The aviary with black-crowned night heron (Nycticorax nycticorax), little egret (Egretta garzetta) and white stork is an excellent example of how an environment can be created to meet the habitat requirements of the species kept in captivity. Rather large, so some free flight is possible, and filled with natural vegetation, including additional roosting and nesting opportunities and a nice pond. Though a nice aviary, I still felt sorry for the captive birds — especially for the stork that were kept inside, as right on top of the aviary a wild stork couple was nesting.
Many facilities in the Zoo are sponsored by companies, which is common practice nowadays in the world of zoos, as well as the sponsorship or adoption of individual animals by private individuals. The enclosure of common marmosets, and the adjacent meerkat facilities are new and look fine. Both are sponsored and are meeting modern standards, although more and diverse vegetation would suit the marmoset enclosures better.
Finally, I would like to mention the walk-through red-necked wallaby enclosure. Not because of the unnecessary opportunity for close encounters with these Australian marsupials — that avoid the visitors anyway, but because of the excellent fenced-off hill inside. This hill provide its inhabitants, the prairie dogs, an offer they cannot refuse — digging to their heart’s content.
Blond Mangalitsa swine at Kleve Zoo. More or less at the same time the sow is enjoying her late lunch (watch the little bird participating in the fun), while the boar is just being bored.
Prairie dog pups are exploring the ‘premises’ while mom is keeping an eye on the activities — more or less.
Zoo, or not?
Is it a zoo or is it not?
Kleve Zoo is member of the German Zoo Society (Deutsche Tierpark Gesellschaft, DTG) which comprises mostly smaller zoological parks. DTG emerged from regular meetings between mostly private zoos and was officially established in 1976. It cooperates, by exchange of information, with the Association of German Zoo Directors (Verband Deutsche Zoodirektoren, VDZ), which is the oldest representative body for zoos — in Germany and the world, established in 1887. DTG is member of the World Association of Zoos and Aquariums (WAZA), which claims that all members are united for conservation.
Well, considering WAZA’s slogan and the mission of the EAZA (European Association of Zoos and Aquaria) you can doubt whether Kleve Zoo meet the objectives of these well-respected zoological bodies. Although, according to the European Zoo Directive any permanent establishment where animals of wild species are kept for exhibition to the public for 7 or more days a year, with the exception of circuses, pet shops, should be called a zoo. And Kleve Zoo keeps several wild species at the premises, indeed. Nevertheless the requirements for zoos — according to the EU Directive — include, amongst others, participating in conservation research and programmes, both of which are not clear to me whether this as actually carried out. Though several internet sources stated that Kleve Zoo contributes to the EAZA breeding programmes for red panda and Somali wild ass, I could not find any formal confirmation regarding this.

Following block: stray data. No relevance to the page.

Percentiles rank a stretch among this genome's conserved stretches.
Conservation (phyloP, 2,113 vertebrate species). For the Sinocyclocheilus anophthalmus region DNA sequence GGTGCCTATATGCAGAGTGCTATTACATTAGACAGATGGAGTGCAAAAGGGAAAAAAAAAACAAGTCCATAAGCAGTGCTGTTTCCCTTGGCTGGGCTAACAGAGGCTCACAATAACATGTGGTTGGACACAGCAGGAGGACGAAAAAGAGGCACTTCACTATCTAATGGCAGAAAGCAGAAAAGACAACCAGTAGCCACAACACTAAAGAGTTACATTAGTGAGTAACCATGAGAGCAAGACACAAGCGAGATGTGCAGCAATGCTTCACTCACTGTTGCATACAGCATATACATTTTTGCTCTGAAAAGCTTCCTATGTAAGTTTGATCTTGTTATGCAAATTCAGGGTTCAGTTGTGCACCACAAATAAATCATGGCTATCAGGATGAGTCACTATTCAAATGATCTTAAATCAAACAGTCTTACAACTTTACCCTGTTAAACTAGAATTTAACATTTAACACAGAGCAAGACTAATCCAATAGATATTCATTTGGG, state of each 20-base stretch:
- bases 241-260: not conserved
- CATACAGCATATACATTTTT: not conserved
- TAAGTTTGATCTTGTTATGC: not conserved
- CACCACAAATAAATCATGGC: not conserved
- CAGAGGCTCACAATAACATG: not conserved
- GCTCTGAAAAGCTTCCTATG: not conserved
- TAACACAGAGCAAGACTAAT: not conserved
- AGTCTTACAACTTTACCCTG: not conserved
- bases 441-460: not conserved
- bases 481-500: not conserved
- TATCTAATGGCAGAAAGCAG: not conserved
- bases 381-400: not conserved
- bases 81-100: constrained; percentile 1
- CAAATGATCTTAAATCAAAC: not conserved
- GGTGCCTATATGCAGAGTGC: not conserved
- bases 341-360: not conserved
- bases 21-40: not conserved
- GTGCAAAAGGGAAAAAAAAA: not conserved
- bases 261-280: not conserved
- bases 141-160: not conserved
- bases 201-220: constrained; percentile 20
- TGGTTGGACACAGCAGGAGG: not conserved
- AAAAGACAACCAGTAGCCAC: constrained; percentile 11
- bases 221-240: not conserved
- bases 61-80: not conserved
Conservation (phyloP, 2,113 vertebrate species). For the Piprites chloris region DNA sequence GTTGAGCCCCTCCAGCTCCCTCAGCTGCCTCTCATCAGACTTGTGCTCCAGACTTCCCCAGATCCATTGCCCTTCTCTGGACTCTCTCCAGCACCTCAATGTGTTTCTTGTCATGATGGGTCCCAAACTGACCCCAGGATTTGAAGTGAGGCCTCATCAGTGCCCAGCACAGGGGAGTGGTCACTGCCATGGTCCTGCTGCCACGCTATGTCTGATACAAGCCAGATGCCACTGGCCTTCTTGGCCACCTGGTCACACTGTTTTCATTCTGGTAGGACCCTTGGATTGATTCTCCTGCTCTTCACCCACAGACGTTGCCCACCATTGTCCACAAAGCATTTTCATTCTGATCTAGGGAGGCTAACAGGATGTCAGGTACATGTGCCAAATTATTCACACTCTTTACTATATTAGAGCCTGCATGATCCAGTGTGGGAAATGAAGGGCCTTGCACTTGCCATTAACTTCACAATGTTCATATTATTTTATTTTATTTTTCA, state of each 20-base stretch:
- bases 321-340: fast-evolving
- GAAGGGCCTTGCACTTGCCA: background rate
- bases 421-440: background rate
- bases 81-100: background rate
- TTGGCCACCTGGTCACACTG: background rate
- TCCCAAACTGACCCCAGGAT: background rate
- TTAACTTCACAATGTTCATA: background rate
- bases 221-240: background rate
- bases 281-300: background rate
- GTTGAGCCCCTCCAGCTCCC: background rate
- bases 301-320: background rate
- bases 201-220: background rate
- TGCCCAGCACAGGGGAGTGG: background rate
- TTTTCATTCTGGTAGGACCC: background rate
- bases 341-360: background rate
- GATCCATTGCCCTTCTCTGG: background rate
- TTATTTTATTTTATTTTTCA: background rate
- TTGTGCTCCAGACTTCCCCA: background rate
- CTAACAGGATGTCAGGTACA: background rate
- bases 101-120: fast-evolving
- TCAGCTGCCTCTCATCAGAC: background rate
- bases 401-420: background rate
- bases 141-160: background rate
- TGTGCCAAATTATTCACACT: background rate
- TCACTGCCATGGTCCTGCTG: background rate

Furthermore, I was not convinced about the educational efforts of the Zoo, with its mix of information panels at the enclosures and with only a few of the newest that contain (sometimes even wrong) information on the IUCN Red List status.
Considering the conservation efforts and contribution to the world’s biodiversity, I would say that the lack of endangered wild species in the Zoo’s animal collection does not fit the mission of zoos in general, not even as specified in the aim of the EU Zoo Directive.
But the Zoo’s effort to maintain the diversity of rare farm animals has to be applauded. As the genes of those species could become essential in breeding more robust animals with respect to development of more sustainable agriculture, including better animal welfare.
directions to Kleve Zoo, Tierpark Kleve
Kleve Zoo is located in Munsterland in the city of Kleve, near the Dutch border and the Dutch city of Nijmegen.
by train and bus
Kleve has a small railway station. You can either walk about 1.5 km from the station to the Zoo entrance or you can take bus no. 58 to Nijmegen central station (NL) and get off at stop Kleve Museum Kurhaus, which is right across from the Zoo entrance.
From Nijmegen central station (NL) you can take bus no. 58 to Kleve railway station and get off at stop Kleve Museum Kurhaus, which is right across from the Zoo entrance.
There is no direct train connection between Kleve and Nijmegen (NL).
A routeplanner and timetables for all public transport services in Munsterland is available here.
The countryside around the wildlifepark is flat and easy to navigate. So, if you stay at a campsite or hotel in Germany or the Netherlands within close range of Kleve cycling is a very nice mode of transport. The website komoot shows you the nicest routes from every place of departure.
Kleve is located close to Motorway A3 (E35) Arnhem (NL) — Oberhausen (DE). Take exit Emmerich. From there, follow the signs to Kleve. The Zoo is located on the edge of town in the direction of Nijmegen (NL). So, from Kleve follow the signs to Kranenburg/Nijmegen (N325/B9). You’ll arrive at the Zoo when leaving town at your right hand side.
From Nijmegen (NL) follow the signs to Kranenburg/Kleve (N325/B9). The Zoo is located on your left just before enter the city’s boundaries.
Parking is free and the car park is close to the entrance.